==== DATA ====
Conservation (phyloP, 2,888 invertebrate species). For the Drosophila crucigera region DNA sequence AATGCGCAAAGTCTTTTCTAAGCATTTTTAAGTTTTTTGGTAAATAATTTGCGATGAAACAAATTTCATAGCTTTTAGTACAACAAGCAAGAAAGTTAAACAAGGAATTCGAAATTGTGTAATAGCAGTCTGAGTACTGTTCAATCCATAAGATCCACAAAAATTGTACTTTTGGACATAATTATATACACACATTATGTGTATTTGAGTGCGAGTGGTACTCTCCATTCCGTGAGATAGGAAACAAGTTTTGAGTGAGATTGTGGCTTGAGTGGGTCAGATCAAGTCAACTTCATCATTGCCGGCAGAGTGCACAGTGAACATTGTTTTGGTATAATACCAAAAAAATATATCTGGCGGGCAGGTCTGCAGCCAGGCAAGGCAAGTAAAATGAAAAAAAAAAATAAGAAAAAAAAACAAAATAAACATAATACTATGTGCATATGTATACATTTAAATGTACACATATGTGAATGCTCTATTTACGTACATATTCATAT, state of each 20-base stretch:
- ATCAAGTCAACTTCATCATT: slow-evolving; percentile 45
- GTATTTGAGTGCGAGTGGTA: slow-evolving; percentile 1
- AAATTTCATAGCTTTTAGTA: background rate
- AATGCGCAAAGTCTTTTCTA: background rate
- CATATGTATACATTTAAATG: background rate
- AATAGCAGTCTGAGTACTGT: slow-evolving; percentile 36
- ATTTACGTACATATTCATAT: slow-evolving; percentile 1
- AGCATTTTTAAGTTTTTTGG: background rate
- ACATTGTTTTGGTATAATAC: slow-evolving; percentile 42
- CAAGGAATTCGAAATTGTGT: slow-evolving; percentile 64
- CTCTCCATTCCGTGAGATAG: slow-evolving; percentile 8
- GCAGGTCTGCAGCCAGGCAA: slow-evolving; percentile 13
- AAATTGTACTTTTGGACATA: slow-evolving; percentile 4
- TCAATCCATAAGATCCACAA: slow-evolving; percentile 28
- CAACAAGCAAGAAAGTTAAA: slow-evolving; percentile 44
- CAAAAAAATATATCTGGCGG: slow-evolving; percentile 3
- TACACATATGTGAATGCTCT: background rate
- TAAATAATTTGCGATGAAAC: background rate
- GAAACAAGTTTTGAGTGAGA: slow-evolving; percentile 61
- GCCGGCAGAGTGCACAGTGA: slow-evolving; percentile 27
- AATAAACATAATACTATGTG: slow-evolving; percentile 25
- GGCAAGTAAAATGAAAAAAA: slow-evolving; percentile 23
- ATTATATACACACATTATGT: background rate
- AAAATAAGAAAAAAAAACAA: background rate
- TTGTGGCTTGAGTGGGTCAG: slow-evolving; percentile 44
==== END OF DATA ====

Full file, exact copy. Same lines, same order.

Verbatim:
Conservation (phyloP, 2,888 invertebrate species). For the Drosophila crucigera region DNA sequence AATGCGCAAAGTCTTTTCTAAGCATTTTTAAGTTTTTTGGTAAATAATTTGCGATGAAACAAATTTCATAGCTTTTAGTACAACAAGCAAGAAAGTTAAACAAGGAATTCGAAATTGTGTAATAGCAGTCTGAGTACTGTTCAATCCATAAGATCCACAAAAATTGTACTTTTGGACATAATTATATACACACATTATGTGTATTTGAGTGCGAGTGGTACTCTCCATTCCGTGAGATAGGAAACAAGTTTTGAGTGAGATTGTGGCTTGAGTGGGTCAGATCAAGTCAACTTCATCATTGCCGGCAGAGTGCACAGTGAACATTGTTTTGGTATAATACCAAAAAAATATATCTGGCGGGCAGGTCTGCAGCCAGGCAAGGCAAGTAAAATGAAAAAAAAAAATAAGAAAAAAAAACAAAATAAACATAATACTATGTGCATATGTATACATTTAAATGTACACATATGTGAATGCTCTATTTACGTACATATTCATAT, state of each 20-base stretch:
- ATCAAGTCAACTTCATCATT: slow-evolving; percentile 45
- GTATTTGAGTGCGAGTGGTA: slow-evolving; percentile 1
- AAATTTCATAGCTTTTAGTA: background rate
- AATGCGCAAAGTCTTTTCTA: background rate
- CATATGTATACATTTAAATG: background rate
- AATAGCAGTCTGAGTACTGT: slow-evolving; percentile 36
- ATTTACGTACATATTCATAT: slow-evolving; percentile 1
- AGCATTTTTAAGTTTTTTGG: background rate
- ACATTGTTTTGGTATAATAC: slow-evolving; percentile 42
- CAAGGAATTCGAAATTGTGT: slow-evolving; percentile 64
- CTCTCCATTCCGTGAGATAG: slow-evolving; percentile 8
- GCAGGTCTGCAGCCAGGCAA: slow-evolving; percentile 13
- AAATTGTACTTTTGGACATA: slow-evolving; percentile 4
- TCAATCCATAAGATCCACAA: slow-evolving; percentile 28
- CAACAAGCAAGAAAGTTAAA: slow-evolving; percentile 44
- CAAAAAAATATATCTGGCGG: slow-evolving; percentile 3
- TACACATATGTGAATGCTCT: background rate
- TAAATAATTTGCGATGAAAC: background rate
- GAAACAAGTTTTGAGTGAGA: slow-evolving; percentile 61
- GCCGGCAGAGTGCACAGTGA: slow-evolving; percentile 27
- AATAAACATAATACTATGTG: slow-evolving; percentile 25
- GGCAAGTAAAATGAAAAAAA: slow-evolving; percentile 23
- ATTATATACACACATTATGT: background rate
- AAAATAAGAAAAAAAAACAA: background rate
- TTGTGGCTTGAGTGGGTCAG: slow-evolving; percentile 44